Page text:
NOTE from Donna
Since I published this article we have moved on from this property. We took advantage of the current crazy real estate market and sold our home.
I can tell you I don't miss the deer. If we had decided to stay, I would have needed to get a dog. The method I used to repel the deer (application of scented products) was effective but did take constant application and monitoring. I found that if I missed a week the deer were back feasting on my daylillies.
Right now we are renting in a small town so no deer are feasting on the beds I'm caring for. I'll keep you posted on where we land!
I live in the country – specifically in the woods. I have been a country girl all of my life. I love living where I do because I really enjoy the quiet and seeing the animals that share our land. I have a live-and-let-live approach to dealing with wildlife that sometimes can be destructive. As long as things don’t get too out of hand, we share and deal with the downside. I look at the moles that dig tunnels in my yard as my personal aerators – as long as they don’t eat the roots of my favorite flowers and I can deal with a slightly lumpy yard.
In the past the deer have browsed on the lower limbs of trees on their way to other feeding grounds. Not a problem until last summer when I found that they had eaten every single daylily flower (and there were lots) and munched on my favorite begonias. And this year they’ve added flowers from the pots on the front porch to their menu.
In frustration, I’ve decided I need to do something or see all my hard work and the money I spent on plants go to upscaling their diet.
So why after 20 years did the deer suddenly decide to ruin our working relationship? A few things happened.
First our dog was getting older. He did not mark his territory as much as he used to. In June, we finally had to say goodbye to him so he was not there to let the deer know that this was his yard and not theirs.
Second, the orchard near our house put up a very high fence around the field across the street from our house.
Before our property was just a path to a much better selection of food. Now that access was cut off, we became the new smorgasbord of choice. I can’t really blame the orchard, but when they did it, I was pretty sure we were going to have the results we have now.
So What’s A Gardener to Do?
Ask around and you’ll get lots of suggestions on how to keep deer out of your yard or discourage them from eating your plants. I’ve heard lots of these stories, but before settling on a plan of attack, I decided to do some research on-line.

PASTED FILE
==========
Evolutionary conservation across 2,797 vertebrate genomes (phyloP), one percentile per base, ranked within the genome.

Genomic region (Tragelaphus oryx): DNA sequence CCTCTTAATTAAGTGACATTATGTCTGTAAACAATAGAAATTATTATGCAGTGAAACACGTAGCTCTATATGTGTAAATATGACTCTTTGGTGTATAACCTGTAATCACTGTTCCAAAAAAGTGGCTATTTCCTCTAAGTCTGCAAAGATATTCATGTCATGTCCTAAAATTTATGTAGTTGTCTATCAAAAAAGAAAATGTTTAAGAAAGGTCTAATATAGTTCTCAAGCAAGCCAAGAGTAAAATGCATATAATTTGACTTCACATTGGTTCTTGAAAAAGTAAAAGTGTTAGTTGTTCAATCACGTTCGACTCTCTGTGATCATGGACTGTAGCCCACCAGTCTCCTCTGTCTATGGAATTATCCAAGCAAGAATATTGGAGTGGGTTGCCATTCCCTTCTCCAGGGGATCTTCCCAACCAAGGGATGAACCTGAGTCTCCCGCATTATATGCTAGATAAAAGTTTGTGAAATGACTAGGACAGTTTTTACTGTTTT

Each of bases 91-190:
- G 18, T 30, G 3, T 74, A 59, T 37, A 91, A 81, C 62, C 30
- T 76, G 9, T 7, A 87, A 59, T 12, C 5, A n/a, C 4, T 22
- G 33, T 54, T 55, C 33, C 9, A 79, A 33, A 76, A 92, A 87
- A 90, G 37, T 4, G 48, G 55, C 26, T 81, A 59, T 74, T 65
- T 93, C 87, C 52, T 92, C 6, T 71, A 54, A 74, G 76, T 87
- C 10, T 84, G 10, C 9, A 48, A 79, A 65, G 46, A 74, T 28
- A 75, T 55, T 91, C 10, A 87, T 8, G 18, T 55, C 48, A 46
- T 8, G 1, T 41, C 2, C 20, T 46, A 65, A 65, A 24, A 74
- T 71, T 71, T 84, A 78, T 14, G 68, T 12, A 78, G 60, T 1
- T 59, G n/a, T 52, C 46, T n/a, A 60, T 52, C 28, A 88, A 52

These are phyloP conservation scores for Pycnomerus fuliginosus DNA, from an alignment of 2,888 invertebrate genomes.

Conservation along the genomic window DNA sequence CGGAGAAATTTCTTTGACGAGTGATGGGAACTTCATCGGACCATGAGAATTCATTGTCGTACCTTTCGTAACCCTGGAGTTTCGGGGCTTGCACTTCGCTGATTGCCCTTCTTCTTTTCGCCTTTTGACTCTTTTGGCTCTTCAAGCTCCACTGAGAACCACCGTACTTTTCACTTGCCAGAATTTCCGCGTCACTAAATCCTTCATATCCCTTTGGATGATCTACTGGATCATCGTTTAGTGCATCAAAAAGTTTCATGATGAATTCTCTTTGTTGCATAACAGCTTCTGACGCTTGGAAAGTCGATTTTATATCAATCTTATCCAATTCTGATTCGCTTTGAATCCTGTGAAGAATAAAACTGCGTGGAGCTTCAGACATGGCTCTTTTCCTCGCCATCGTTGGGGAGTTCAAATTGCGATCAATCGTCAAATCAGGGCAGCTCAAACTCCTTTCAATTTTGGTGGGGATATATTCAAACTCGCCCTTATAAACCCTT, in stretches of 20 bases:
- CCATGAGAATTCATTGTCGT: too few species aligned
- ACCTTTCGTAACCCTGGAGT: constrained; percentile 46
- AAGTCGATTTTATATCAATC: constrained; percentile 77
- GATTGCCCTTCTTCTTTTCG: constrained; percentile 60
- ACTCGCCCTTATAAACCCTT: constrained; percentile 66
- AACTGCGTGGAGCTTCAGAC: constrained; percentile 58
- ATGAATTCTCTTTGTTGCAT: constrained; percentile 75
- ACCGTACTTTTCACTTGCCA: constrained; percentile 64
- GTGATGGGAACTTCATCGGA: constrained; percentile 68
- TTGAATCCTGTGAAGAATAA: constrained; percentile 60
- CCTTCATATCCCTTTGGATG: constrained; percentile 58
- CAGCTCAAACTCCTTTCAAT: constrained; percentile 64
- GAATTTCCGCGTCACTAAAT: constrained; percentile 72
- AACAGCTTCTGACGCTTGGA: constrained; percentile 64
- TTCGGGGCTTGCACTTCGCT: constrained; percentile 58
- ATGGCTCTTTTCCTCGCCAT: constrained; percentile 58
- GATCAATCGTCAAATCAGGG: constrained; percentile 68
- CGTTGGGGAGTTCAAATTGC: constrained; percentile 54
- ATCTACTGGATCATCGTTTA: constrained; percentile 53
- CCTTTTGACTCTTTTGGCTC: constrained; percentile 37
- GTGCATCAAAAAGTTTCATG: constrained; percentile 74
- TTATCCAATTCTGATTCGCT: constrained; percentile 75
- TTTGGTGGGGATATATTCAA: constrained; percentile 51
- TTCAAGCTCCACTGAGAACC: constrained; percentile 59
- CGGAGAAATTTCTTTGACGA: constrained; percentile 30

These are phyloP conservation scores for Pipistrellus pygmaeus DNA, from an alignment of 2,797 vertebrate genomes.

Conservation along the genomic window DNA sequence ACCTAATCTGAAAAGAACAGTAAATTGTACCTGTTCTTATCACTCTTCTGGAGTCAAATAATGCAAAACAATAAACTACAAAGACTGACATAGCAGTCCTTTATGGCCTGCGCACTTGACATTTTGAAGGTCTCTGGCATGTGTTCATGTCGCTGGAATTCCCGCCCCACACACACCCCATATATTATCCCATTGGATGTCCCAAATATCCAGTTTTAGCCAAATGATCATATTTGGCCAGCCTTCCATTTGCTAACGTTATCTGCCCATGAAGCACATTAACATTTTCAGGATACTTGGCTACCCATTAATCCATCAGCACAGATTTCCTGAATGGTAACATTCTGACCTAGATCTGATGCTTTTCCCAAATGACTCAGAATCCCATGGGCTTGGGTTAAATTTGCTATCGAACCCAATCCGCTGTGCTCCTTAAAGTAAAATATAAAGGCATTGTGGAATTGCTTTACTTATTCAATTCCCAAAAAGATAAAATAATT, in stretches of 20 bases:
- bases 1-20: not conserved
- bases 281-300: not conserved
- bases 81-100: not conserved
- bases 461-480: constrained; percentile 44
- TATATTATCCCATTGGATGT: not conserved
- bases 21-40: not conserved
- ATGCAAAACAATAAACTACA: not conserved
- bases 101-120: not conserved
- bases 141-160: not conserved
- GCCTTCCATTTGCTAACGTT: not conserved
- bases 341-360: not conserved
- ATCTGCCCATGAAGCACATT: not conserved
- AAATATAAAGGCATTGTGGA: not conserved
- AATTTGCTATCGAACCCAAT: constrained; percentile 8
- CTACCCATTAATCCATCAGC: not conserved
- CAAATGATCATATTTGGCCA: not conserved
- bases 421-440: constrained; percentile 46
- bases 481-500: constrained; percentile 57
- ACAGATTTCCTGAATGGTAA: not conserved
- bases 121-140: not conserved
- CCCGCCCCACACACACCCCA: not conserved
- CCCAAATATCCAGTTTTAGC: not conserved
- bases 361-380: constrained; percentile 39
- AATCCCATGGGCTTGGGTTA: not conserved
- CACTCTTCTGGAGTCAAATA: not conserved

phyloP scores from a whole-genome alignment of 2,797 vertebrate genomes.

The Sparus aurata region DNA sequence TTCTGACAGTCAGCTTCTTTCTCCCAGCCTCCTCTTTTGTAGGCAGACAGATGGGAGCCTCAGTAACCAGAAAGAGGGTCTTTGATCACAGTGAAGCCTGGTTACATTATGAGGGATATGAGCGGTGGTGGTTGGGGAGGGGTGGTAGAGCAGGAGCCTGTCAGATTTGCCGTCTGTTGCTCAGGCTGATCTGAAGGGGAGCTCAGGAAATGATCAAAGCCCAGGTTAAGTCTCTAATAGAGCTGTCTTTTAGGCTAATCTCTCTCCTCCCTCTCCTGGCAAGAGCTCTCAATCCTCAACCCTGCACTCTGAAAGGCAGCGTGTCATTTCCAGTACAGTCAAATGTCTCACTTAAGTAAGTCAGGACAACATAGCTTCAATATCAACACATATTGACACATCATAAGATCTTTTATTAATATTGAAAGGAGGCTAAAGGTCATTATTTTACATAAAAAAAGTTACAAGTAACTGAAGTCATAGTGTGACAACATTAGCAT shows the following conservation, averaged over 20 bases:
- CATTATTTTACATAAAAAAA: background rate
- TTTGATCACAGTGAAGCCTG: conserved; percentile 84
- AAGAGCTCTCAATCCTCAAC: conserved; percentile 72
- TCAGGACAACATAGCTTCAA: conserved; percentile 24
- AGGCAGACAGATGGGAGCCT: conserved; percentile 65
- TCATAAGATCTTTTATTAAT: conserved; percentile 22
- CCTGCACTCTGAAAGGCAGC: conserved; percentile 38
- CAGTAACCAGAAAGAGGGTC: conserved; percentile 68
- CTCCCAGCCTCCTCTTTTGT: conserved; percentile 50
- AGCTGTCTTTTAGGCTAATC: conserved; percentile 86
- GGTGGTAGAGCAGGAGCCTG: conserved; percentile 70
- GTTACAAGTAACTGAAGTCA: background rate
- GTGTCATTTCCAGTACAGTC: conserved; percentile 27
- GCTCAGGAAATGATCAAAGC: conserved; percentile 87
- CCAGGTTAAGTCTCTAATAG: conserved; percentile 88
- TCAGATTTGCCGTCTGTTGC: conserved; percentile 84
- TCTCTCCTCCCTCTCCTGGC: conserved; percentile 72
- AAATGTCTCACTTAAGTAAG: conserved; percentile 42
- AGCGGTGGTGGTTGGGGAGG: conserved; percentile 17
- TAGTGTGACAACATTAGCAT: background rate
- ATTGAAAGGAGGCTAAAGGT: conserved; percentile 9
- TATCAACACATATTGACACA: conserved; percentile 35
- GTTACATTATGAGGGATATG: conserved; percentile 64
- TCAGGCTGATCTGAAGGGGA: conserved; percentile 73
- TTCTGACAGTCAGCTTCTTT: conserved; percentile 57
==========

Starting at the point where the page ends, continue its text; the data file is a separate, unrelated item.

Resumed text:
One of the main suggestions I found is to plant plants that deer don’t like. One downside to this is that if they’re hungry enough, deer will eat anything. So before I rip out all of my hostas and daylilies, I decided I wanted to look at other options.
The 3 Methods for Keeping Deer Away from Your Plants
After doing some research, I found was that there are 3 basic ways to keep deer away from your plants:
- Physical Barrier
- Scaring Them
- Unpleasant Odors
Let’s take a look at each.
Yes, I do mean a fence. There are lots of different kinds but the most important thing to remember here is that deer can jump – really high. I have watched them jump in and out of the pastures on the farm where I keep my horse. And the ones who are too small to jump over will often find a way to go under the fence.
The fence that the orchard put up is a perfect deer fence (unfortunately for me). It’s hard to tell by the photo in the previous section, but the fence is about 7-8 feet high and secured to the ground making it very difficult for the average white tail to jump over or go under.
Since this is not an option for us, I looked for other ways to discourage the deer.
While noise and moving objects might be scary to deer in the wild, our suburban deer here in Eastern PA don’t see to be phased by much.
You can try aluminum pie plates or cans that are set up to rattle when the wind blows, scarecrows and ribbons that are scary to look at or motion activated sprinklers. There are also commercially available devices that make noise when motion-activated. And some are ultrasonic so humans can’t hear the sound. Whatever you choose, you probably will need to rotate what you use, since the deer are smart and will quickly learn what they can ignore.
Deer are influenced to eat something just like we are – their sense of smell encourages or discourages them depending on what’s at hand.
You can spread soap (I’ve always heard Irish Spring works great), have your dog mark his territory, plant plants that deer don't like or use homemade or commercially available deer repellants. When the plants aren’t in season you’ll need to choose another method and for any repellant you apply, you’ll need to reapply after it rains. The other downside is that some of these repellants have an odor that is also distasteful to humans. Everything is a trade-off.
Some deer-repelling plants to consider are sage, thyme, lavender, oregano, Artemisia, Russian sage (Perovskia), catmint (Nepeta), hyssop (Agastache), boxwood (Buxus), Salvias, tansy (Tanacetum), bee balm (Monarda), mountain mint (Pycnanthemum), dead nettle (Lamium), blue mist shrub (Caryopteris), dill, lantana, and calamint (Calamintha). (I already have a few of these like bee balm and Russian sage in my gardens and they are doing quite well.)
Living in Harmony
While not perfect, my spraying unpleasant scents like Liquid Fence on my favorite plants did discourage them. I did find that I needed to rotate the scents and use other repellants for a while and then go back to LiquidFence.